Why you can't hire your way out of a tech skills crisis and what you should be doing instead

Desperate for tech-skilled staff? Try taking a sideways look at L&D opportunities

Why you can't hire your way out of a tech skills crisis and what you should be doing instead

Technology has become such an integral part of the way organisations operate, and because of this, the tech industry is facing a huge skills shortage. So much so that big pay packets are being offered to those with the most in-demand skills. Adding to this pressure, the Technology Council of Australia has set a target of delivering a million tech jobs by 2025, which means that an additional 286,000 workers are needed to join the sector.

The temptation to have recruitment consultants on speed dial is undoubtedly there and has a place, but organisations need to think a little more creatively if they’re going to meet this challenge head-on, says Kath Greenhough, Regional APAC VP, Skillsoft.

The price of hiring and retaining a new employee has skyrocketed this past year. According to a report from ELMO software, the cost to hire an employee in Australia more than doubled in 2021, rising from $10,500 in 2020 to $23,860 per worker.

Read more: Are firms accommodating LGBT employees?

So, what can companies do to address the skills crisis without hiring from outside?

Offer opportunities for growth

“When employees do not feel a company is supporting their progression, their eyes will start to wander toward the job market. Companies should start offering more career mobility opportunities, which support employees who want to move across different departments or even change their occupations,” says Greenhough.

According to Skillsoft’s Global Knowledge IT Skills and Salary Report, for the third consecutive year, respondents that switched employers within the past year cited a lack of growth and development opportunities as their top reason for doing so, taking precedence over better compensation and work/life balance.

Organisations need to build individual employee profiles, including their interests, experience, skills, and competencies, to start career planning. Starting with the employee’s interests, map what they are interested in working on against their current role but also against aspirational or currently open positions. Then identify the skills the employee needs to progress and recommend the relevant training. By doing this, organisations can design and create an individual development plan based on the employee’s potential within their organisation.

Track goals and provide learning recommendations

Once the development plan is in place, it will be imperative to check in on how employees are tracking against their goals and continue to provide learning recommendations to help them achieve those goals. Continuous feedback and on-the-spot learning will help build a culture of learning and development across the organisation.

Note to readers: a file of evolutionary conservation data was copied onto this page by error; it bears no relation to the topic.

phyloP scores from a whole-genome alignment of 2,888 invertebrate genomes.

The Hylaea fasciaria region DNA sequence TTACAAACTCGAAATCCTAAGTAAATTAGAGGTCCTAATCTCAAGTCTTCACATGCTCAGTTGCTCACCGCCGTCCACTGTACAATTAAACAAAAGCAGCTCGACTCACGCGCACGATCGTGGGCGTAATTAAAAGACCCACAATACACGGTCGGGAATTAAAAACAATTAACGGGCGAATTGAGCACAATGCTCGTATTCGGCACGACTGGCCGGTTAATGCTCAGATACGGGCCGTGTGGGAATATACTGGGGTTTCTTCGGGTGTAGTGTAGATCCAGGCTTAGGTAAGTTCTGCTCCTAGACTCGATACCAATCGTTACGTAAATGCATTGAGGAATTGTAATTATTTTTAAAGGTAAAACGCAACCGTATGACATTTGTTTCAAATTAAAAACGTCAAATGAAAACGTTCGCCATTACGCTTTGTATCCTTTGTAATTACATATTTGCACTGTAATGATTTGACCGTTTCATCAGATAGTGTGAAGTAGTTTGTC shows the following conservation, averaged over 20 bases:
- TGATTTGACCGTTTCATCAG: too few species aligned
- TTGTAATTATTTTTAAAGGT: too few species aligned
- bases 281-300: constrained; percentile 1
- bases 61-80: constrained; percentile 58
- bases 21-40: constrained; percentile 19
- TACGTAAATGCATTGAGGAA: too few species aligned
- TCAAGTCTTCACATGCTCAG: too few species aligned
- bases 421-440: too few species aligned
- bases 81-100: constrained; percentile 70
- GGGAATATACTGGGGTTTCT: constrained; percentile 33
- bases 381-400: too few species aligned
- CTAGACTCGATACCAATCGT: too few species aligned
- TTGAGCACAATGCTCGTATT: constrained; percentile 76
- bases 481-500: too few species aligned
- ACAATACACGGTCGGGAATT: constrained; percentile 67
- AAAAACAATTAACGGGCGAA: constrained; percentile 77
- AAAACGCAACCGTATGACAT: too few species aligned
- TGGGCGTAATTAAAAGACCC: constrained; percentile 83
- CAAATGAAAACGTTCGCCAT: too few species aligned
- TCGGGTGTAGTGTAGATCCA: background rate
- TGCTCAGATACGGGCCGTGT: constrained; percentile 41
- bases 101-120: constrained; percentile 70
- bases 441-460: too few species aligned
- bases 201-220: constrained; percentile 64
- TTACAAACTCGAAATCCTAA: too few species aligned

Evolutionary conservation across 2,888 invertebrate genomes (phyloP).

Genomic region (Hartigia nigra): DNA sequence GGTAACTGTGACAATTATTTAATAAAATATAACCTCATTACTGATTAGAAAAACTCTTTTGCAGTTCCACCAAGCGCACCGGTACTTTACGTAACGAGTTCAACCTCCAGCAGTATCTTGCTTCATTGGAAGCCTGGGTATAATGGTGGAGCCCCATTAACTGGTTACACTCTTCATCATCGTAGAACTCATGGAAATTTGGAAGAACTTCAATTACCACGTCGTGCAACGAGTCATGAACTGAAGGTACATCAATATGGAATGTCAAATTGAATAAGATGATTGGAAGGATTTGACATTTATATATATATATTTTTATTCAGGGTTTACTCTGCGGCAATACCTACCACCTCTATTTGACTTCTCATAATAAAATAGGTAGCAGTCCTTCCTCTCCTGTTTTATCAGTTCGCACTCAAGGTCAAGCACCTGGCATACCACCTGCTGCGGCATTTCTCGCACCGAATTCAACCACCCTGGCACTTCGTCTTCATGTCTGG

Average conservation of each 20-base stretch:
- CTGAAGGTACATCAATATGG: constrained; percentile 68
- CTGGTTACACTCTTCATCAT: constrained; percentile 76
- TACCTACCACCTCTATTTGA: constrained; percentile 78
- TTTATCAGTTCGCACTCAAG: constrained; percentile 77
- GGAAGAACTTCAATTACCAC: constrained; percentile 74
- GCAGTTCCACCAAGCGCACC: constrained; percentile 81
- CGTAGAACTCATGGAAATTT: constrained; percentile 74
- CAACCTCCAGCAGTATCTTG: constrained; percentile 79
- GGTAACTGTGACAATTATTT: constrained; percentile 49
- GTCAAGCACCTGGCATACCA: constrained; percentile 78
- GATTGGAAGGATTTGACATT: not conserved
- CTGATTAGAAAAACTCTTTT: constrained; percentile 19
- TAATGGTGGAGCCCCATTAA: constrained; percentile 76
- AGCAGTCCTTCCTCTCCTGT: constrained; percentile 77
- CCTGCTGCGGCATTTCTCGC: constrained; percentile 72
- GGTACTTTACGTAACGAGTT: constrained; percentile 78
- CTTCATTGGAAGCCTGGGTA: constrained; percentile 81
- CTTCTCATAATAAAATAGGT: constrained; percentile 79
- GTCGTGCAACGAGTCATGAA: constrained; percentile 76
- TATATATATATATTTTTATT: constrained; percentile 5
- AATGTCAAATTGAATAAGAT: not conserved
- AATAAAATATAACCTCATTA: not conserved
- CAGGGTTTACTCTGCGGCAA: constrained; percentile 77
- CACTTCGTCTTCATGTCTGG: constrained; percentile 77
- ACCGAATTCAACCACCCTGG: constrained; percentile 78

Read more: How HR can improve the hiring process

A growth-based culture rewards learning and creates talent agility. High-performing organisations treat employee satisfaction as a business objective and link their employees’ development and career progression to business results.

“You need to start with your employees if you want a thriving workforce, successful business, and happy customers. Treating employees well will have a knock-on effect that ripples throughout your company,” says Greenhough.

Prioritise culture and employee support

With more and more employees working remotely for the foreseeable future, it’s critical that businesses support the well-being of their disparate teams. With normal routines disrupted, many business leaders have upped their communication and engagement with remote workers — implementing regular virtual huddles and coffee mornings using video technology to banish feelings of isolation, filling the social void and nurturing team bonds. 

Some companies have issued helpful guidelines encouraging employees to take regular breaks from monitors and go for walks. Others have offered employees free counselling sessions and webinars on how to nurture their emotional and mental health. Meanwhile, some are offering employees access to EAP programmes, providing a well-being budget for staff to take fitness classes or buy equipment and sometimes even pushing the envelope further by providing virtual guided meditation classes.

Nurturing the workforce's mental outlook and well-being is being prioritised now and in the future by HR departments.

Encourage flexible working

Employees’ desire for flexible working arrangements is apparent, and COVID-19 has proven it can work. By allowing employees to work from home or to work different hours, companies are helping to foster a friendly working environment and drive a more positive attitude from staff, increasing employee productivity and retention.

But to make any flexible working policy succeed, communication is key. Regular phone meetings can be used to maintain visibility of employee actions daily. At the same time, digital learning and electronic resources can provide a useful method to ensure staff have easy access to the latest training and resources, regardless of their location.

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